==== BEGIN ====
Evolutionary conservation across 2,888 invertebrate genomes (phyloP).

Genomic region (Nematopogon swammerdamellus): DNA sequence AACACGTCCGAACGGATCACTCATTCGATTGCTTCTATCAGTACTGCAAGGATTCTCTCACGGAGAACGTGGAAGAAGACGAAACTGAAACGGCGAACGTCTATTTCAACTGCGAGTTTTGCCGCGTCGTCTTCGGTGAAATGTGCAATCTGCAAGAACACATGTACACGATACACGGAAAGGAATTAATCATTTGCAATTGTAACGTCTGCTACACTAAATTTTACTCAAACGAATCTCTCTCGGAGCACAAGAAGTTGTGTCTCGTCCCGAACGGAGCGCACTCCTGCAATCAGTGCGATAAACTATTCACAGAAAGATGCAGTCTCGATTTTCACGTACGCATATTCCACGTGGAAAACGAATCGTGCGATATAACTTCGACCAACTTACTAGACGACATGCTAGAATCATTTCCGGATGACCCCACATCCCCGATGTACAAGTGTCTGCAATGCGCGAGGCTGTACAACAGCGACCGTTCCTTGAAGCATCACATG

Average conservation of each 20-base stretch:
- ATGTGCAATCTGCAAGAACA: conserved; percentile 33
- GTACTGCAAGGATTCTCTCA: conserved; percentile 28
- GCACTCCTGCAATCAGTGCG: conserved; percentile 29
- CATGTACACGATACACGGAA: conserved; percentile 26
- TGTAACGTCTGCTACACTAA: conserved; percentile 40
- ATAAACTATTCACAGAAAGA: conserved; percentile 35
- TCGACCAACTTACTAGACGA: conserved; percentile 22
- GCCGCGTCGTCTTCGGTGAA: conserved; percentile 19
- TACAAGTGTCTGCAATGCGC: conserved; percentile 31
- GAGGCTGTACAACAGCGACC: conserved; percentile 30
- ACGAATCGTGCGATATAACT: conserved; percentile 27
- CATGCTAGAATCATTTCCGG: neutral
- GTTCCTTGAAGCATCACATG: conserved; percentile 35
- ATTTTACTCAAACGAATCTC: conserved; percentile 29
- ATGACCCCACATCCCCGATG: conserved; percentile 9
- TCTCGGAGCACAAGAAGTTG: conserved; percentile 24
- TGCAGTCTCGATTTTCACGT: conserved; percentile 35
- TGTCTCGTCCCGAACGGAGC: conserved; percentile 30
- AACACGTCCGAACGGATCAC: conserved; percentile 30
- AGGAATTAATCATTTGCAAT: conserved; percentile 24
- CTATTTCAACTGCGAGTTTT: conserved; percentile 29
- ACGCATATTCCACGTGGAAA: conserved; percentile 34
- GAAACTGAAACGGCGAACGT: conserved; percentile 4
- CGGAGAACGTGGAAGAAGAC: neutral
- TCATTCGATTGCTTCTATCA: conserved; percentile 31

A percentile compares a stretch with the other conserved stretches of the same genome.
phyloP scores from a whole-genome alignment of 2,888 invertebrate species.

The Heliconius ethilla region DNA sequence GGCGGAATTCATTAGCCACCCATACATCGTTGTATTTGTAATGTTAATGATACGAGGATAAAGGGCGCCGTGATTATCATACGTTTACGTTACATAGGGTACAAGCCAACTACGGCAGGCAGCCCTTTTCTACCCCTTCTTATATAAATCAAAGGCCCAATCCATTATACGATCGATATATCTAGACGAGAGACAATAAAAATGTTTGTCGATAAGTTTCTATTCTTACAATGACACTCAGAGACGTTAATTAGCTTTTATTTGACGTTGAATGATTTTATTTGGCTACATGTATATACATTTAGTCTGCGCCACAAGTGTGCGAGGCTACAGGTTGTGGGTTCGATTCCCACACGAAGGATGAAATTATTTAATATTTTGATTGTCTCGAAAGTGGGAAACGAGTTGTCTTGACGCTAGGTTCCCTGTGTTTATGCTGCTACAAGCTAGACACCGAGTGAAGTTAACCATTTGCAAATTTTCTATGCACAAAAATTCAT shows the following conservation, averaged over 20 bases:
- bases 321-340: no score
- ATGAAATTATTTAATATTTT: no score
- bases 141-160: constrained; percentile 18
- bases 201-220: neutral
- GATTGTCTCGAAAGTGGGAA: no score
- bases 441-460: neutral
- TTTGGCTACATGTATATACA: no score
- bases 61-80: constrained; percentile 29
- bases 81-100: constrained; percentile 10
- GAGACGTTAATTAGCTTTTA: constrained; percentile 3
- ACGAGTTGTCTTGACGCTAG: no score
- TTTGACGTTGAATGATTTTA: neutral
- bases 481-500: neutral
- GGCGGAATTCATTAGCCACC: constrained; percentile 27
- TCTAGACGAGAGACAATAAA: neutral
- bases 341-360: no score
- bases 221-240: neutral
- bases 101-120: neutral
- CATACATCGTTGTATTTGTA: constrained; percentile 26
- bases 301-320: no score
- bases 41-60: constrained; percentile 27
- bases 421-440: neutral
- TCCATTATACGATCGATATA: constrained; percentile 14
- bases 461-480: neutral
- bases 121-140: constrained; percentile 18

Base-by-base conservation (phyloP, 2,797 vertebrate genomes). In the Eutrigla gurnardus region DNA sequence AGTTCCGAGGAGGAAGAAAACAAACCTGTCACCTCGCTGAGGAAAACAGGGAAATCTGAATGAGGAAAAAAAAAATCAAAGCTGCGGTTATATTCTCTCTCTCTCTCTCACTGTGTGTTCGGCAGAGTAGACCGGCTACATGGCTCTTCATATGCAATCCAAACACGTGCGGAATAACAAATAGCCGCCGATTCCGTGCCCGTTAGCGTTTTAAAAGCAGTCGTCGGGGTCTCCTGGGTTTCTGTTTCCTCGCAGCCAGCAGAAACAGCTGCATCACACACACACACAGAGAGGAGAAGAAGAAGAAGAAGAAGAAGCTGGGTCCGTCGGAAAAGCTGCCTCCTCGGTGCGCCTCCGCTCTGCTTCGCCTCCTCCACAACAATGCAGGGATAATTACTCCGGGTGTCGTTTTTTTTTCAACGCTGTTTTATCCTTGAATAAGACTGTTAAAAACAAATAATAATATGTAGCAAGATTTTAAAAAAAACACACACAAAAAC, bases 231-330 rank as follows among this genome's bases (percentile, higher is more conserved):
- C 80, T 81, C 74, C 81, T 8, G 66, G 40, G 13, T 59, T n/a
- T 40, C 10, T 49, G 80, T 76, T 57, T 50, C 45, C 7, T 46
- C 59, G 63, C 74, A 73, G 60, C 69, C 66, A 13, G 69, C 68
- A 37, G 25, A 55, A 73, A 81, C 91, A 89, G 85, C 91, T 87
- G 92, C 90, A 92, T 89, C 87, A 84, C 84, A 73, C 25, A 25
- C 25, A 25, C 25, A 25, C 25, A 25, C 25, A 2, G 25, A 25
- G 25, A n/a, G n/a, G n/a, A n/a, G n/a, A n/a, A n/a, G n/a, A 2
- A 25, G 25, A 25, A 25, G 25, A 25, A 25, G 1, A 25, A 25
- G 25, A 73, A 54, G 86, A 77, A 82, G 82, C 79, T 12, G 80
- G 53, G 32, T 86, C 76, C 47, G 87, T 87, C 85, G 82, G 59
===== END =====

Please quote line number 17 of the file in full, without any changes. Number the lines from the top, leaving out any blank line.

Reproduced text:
- ATTTTACTCAAACGAATCTC: conserved; percentile 29